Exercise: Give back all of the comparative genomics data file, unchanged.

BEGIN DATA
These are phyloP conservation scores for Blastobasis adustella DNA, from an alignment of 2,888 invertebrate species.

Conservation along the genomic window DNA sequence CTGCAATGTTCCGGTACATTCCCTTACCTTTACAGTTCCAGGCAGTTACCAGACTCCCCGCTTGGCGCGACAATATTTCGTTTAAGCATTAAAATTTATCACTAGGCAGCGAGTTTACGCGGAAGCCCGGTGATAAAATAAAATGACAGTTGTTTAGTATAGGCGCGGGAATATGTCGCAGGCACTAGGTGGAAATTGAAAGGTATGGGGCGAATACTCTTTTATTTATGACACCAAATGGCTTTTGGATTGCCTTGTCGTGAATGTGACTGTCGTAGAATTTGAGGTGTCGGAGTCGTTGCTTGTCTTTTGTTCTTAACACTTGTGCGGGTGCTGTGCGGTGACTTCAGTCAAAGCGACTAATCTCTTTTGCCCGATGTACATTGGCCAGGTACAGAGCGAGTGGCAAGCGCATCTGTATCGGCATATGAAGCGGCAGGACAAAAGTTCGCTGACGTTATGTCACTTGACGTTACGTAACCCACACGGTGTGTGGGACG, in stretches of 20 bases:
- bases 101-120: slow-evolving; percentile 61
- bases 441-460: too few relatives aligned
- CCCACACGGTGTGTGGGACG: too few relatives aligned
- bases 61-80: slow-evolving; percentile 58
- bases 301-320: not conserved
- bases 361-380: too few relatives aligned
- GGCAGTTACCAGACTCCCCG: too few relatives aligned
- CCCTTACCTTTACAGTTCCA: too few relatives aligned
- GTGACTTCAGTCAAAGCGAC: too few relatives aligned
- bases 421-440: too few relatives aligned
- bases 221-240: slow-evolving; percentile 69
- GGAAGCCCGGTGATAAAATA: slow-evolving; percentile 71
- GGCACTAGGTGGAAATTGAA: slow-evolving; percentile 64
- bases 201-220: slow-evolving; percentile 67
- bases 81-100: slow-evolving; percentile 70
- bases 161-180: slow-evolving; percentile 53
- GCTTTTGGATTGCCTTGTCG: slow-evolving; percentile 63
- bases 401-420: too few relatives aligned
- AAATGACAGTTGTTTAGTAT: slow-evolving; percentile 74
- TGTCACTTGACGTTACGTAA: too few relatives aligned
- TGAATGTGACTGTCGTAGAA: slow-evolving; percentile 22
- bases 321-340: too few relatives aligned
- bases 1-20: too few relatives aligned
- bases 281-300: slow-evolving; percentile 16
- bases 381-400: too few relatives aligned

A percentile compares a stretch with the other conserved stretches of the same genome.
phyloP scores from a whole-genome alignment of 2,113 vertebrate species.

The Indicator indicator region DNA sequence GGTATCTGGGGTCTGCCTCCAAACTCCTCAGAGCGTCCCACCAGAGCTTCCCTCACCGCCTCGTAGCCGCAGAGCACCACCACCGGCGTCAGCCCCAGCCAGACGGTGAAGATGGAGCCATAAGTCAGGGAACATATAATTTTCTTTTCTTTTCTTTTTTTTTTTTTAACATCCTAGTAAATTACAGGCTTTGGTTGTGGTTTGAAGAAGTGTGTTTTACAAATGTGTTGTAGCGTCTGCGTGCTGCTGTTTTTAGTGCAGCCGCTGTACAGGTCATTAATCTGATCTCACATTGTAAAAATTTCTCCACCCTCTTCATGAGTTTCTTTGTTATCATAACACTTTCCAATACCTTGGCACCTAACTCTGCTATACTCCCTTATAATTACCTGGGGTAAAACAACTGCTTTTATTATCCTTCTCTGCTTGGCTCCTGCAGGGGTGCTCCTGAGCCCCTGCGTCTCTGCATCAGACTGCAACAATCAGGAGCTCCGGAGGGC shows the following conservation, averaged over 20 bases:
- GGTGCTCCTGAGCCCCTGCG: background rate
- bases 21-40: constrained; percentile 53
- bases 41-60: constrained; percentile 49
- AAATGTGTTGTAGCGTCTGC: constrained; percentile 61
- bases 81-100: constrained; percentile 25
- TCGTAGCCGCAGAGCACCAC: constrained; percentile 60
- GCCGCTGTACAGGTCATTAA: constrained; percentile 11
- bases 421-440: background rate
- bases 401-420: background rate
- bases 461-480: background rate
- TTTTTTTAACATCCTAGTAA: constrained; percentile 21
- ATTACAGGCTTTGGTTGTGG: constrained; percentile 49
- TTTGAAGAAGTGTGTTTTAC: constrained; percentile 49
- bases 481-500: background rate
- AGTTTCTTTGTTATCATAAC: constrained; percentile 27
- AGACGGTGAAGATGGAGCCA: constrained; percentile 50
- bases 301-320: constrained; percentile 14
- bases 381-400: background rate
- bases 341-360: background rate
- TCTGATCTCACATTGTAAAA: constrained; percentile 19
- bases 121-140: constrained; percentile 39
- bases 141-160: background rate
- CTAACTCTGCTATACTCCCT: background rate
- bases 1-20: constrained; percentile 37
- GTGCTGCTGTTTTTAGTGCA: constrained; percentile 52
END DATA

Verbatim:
These are phyloP conservation scores for Blastobasis adustella DNA, from an alignment of 2,888 invertebrate species.

Conservation along the genomic window DNA sequence CTGCAATGTTCCGGTACATTCCCTTACCTTTACAGTTCCAGGCAGTTACCAGACTCCCCGCTTGGCGCGACAATATTTCGTTTAAGCATTAAAATTTATCACTAGGCAGCGAGTTTACGCGGAAGCCCGGTGATAAAATAAAATGACAGTTGTTTAGTATAGGCGCGGGAATATGTCGCAGGCACTAGGTGGAAATTGAAAGGTATGGGGCGAATACTCTTTTATTTATGACACCAAATGGCTTTTGGATTGCCTTGTCGTGAATGTGACTGTCGTAGAATTTGAGGTGTCGGAGTCGTTGCTTGTCTTTTGTTCTTAACACTTGTGCGGGTGCTGTGCGGTGACTTCAGTCAAAGCGACTAATCTCTTTTGCCCGATGTACATTGGCCAGGTACAGAGCGAGTGGCAAGCGCATCTGTATCGGCATATGAAGCGGCAGGACAAAAGTTCGCTGACGTTATGTCACTTGACGTTACGTAACCCACACGGTGTGTGGGACG, in stretches of 20 bases:
- bases 101-120: slow-evolving; percentile 61
- bases 441-460: too few relatives aligned
- CCCACACGGTGTGTGGGACG: too few relatives aligned
- bases 61-80: slow-evolving; percentile 58
- bases 301-320: not conserved
- bases 361-380: too few relatives aligned
- GGCAGTTACCAGACTCCCCG: too few relatives aligned
- CCCTTACCTTTACAGTTCCA: too few relatives aligned
- GTGACTTCAGTCAAAGCGAC: too few relatives aligned
- bases 421-440: too few relatives aligned
- bases 221-240: slow-evolving; percentile 69
- GGAAGCCCGGTGATAAAATA: slow-evolving; percentile 71
- GGCACTAGGTGGAAATTGAA: slow-evolving; percentile 64
- bases 201-220: slow-evolving; percentile 67
- bases 81-100: slow-evolving; percentile 70
- bases 161-180: slow-evolving; percentile 53
- GCTTTTGGATTGCCTTGTCG: slow-evolving; percentile 63
- bases 401-420: too few relatives aligned
- AAATGACAGTTGTTTAGTAT: slow-evolving; percentile 74
- TGTCACTTGACGTTACGTAA: too few relatives aligned
- TGAATGTGACTGTCGTAGAA: slow-evolving; percentile 22
- bases 321-340: too few relatives aligned
- bases 1-20: too few relatives aligned
- bases 281-300: slow-evolving; percentile 16
- bases 381-400: too few relatives aligned

A percentile compares a stretch with the other conserved stretches of the same genome.
phyloP scores from a whole-genome alignment of 2,113 vertebrate species.

The Indicator indicator region DNA sequence GGTATCTGGGGTCTGCCTCCAAACTCCTCAGAGCGTCCCACCAGAGCTTCCCTCACCGCCTCGTAGCCGCAGAGCACCACCACCGGCGTCAGCCCCAGCCAGACGGTGAAGATGGAGCCATAAGTCAGGGAACATATAATTTTCTTTTCTTTTCTTTTTTTTTTTTTAACATCCTAGTAAATTACAGGCTTTGGTTGTGGTTTGAAGAAGTGTGTTTTACAAATGTGTTGTAGCGTCTGCGTGCTGCTGTTTTTAGTGCAGCCGCTGTACAGGTCATTAATCTGATCTCACATTGTAAAAATTTCTCCACCCTCTTCATGAGTTTCTTTGTTATCATAACACTTTCCAATACCTTGGCACCTAACTCTGCTATACTCCCTTATAATTACCTGGGGTAAAACAACTGCTTTTATTATCCTTCTCTGCTTGGCTCCTGCAGGGGTGCTCCTGAGCCCCTGCGTCTCTGCATCAGACTGCAACAATCAGGAGCTCCGGAGGGC shows the following conservation, averaged over 20 bases:
- GGTGCTCCTGAGCCCCTGCG: background rate
- bases 21-40: constrained; percentile 53
- bases 41-60: constrained; percentile 49
- AAATGTGTTGTAGCGTCTGC: constrained; percentile 61
- bases 81-100: constrained; percentile 25
- TCGTAGCCGCAGAGCACCAC: constrained; percentile 60
- GCCGCTGTACAGGTCATTAA: constrained; percentile 11
- bases 421-440: background rate
- bases 401-420: background rate
- bases 461-480: background rate
- TTTTTTTAACATCCTAGTAA: constrained; percentile 21
- ATTACAGGCTTTGGTTGTGG: constrained; percentile 49
- TTTGAAGAAGTGTGTTTTAC: constrained; percentile 49
- bases 481-500: background rate
- AGTTTCTTTGTTATCATAAC: constrained; percentile 27
- AGACGGTGAAGATGGAGCCA: constrained; percentile 50
- bases 301-320: constrained; percentile 14
- bases 381-400: background rate
- bases 341-360: background rate
- TCTGATCTCACATTGTAAAA: constrained; percentile 19
- bases 121-140: constrained; percentile 39
- bases 141-160: background rate
- CTAACTCTGCTATACTCCCT: background rate
- bases 1-20: constrained; percentile 37
- GTGCTGCTGTTTTTAGTGCA: constrained; percentile 52